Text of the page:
While *new landscapes* were being created by Parliamentary enclosure, others engaged in agriculture were turning their attention to the farmerís tools.
One was Jethro Tull, who had a farm in Berkshire. In the early eighteenth century he devised the first successful seed drill, a machine for sowing seed in rows. He used this drill on his farm for several years before publicising it in his book The Horse Hoeing Husbandry, which was published in 1731, and enlarged in 1733.
Despite the publicity, few farmers showed any interest in Tullís invention before the end of the century. They felt no need, either economically or technically. This was true of most developments in agricultural implements. The design of ploughs occupied many inventive minds while farmers were slow to take up the improvements.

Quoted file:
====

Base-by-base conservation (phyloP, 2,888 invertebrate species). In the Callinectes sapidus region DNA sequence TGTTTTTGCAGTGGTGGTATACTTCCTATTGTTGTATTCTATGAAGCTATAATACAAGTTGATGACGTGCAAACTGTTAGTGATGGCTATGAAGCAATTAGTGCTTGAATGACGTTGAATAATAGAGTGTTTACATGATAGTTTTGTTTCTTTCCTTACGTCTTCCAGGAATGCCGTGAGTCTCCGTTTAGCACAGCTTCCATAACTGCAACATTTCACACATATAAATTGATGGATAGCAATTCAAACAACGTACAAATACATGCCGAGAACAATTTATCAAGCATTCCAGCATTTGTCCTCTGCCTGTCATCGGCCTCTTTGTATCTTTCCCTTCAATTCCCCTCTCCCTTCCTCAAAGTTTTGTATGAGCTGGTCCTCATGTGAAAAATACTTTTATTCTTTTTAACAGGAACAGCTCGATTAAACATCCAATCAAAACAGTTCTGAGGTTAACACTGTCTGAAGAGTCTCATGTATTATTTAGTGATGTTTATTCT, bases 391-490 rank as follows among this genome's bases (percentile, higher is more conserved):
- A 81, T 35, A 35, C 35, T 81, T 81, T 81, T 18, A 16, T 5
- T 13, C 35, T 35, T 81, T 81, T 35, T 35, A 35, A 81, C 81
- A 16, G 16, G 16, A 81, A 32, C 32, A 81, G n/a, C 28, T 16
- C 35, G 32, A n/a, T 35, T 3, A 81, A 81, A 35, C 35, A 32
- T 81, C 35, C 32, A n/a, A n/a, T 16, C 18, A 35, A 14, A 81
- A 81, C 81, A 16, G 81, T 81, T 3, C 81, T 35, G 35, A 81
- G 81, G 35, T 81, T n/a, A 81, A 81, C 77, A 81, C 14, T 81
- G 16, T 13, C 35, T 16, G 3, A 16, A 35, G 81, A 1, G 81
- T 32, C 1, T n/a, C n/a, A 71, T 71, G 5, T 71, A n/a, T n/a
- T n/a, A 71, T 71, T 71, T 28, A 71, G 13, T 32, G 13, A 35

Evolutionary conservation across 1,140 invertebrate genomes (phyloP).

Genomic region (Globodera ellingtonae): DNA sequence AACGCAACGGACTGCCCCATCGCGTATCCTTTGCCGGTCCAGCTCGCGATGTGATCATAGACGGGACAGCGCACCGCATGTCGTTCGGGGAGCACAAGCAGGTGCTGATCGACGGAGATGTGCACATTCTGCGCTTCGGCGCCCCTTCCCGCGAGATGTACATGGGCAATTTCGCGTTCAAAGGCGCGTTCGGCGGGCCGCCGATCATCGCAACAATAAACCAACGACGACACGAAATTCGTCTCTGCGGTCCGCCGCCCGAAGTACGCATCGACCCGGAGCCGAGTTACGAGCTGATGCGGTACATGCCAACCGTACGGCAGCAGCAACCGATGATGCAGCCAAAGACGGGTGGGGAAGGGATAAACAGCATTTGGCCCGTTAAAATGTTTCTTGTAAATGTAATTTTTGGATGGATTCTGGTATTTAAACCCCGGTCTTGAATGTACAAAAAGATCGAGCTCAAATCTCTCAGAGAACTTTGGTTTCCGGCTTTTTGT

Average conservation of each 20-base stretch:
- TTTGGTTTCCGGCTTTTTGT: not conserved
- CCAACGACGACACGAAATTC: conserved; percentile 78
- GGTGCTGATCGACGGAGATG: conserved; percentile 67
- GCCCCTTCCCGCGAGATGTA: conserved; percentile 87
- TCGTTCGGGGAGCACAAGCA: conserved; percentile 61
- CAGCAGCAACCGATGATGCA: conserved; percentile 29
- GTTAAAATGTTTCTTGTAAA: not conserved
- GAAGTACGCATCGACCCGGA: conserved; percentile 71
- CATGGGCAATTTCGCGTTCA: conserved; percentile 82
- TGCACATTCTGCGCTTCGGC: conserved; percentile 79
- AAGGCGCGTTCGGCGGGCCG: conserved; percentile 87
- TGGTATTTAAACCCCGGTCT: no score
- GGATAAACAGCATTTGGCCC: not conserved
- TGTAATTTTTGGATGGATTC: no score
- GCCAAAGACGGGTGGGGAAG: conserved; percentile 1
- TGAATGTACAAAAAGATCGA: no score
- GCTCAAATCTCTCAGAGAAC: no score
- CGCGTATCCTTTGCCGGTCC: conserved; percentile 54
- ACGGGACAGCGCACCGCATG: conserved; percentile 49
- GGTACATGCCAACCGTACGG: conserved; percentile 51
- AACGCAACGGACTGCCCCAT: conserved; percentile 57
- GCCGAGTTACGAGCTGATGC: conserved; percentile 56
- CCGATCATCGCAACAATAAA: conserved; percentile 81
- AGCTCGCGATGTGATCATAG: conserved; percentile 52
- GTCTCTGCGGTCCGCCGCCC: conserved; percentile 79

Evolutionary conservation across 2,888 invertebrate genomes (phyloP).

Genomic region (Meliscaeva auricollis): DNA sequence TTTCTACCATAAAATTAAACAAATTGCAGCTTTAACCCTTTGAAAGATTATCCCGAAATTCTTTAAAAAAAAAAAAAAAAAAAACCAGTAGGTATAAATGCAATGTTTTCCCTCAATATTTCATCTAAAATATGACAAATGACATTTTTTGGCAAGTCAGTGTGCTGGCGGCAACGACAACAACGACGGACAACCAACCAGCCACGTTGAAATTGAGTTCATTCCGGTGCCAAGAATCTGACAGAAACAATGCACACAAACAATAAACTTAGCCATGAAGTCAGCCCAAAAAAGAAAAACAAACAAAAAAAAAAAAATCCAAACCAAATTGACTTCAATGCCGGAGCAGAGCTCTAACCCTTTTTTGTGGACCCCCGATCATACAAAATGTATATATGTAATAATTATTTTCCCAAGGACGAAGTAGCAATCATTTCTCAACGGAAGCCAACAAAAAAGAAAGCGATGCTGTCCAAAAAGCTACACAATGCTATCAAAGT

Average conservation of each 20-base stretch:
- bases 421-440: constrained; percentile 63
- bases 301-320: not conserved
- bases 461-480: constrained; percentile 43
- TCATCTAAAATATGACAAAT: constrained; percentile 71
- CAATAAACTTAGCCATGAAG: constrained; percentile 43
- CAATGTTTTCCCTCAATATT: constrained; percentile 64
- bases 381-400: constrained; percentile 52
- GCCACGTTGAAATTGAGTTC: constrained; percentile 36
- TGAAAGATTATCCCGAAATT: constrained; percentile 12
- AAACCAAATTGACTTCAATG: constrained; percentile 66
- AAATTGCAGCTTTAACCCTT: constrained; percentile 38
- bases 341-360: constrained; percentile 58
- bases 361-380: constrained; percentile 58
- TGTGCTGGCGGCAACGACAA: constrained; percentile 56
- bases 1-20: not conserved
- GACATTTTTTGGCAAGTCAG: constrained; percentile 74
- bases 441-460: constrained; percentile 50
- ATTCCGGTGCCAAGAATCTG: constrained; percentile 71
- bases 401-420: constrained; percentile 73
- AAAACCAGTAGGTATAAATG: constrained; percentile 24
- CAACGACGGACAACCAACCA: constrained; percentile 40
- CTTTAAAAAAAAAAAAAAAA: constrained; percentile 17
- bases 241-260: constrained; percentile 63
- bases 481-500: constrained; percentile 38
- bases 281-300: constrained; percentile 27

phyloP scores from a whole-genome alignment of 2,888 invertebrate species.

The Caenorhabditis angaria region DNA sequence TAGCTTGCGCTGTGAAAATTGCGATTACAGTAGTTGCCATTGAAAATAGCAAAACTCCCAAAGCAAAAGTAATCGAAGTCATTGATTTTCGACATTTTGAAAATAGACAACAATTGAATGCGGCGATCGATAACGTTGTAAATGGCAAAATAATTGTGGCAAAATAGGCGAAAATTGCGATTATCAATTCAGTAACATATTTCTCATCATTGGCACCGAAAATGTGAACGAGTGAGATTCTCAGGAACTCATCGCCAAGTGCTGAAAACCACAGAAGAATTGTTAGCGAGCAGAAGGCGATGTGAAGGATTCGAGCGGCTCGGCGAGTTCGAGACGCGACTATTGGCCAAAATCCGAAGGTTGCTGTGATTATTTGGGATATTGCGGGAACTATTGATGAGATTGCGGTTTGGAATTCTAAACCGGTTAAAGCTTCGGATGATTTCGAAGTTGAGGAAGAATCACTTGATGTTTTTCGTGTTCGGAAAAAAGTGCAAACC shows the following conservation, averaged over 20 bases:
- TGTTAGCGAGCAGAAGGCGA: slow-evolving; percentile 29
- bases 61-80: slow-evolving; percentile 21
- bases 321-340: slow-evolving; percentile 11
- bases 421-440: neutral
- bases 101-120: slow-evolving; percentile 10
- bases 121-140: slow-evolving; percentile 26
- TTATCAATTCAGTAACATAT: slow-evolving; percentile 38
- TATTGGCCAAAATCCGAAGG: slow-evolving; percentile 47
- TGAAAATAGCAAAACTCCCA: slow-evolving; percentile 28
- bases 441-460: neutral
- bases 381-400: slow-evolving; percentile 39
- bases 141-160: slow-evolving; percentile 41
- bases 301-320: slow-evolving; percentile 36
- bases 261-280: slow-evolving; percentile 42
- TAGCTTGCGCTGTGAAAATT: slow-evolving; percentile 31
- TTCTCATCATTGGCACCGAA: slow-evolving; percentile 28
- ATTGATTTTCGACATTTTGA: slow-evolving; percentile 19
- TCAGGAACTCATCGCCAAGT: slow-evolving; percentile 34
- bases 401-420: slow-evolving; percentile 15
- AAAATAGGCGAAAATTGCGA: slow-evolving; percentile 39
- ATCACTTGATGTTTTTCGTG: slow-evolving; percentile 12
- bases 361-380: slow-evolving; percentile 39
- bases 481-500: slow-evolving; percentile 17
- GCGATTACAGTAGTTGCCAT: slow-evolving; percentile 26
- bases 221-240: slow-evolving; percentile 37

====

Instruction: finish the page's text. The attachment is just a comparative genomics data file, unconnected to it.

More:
New types of plough had in view the improvement of draught through the soil, thus saving horse power. They introduced more iron work into the manufacture to make the plough stronger. Among the influential designs of this period were the Rotherham plough, patented by Joseph Foljambe in 1730, and the plough designed by James Small, which he publicised in his book Treatise of Ploughs and Wheel Carriages in 1784.
More farmers used the new ploughs than did Tullís seed drill. However, for new agricultural implements to become established it required increased demand for agricultural production and new manufacturing techniques.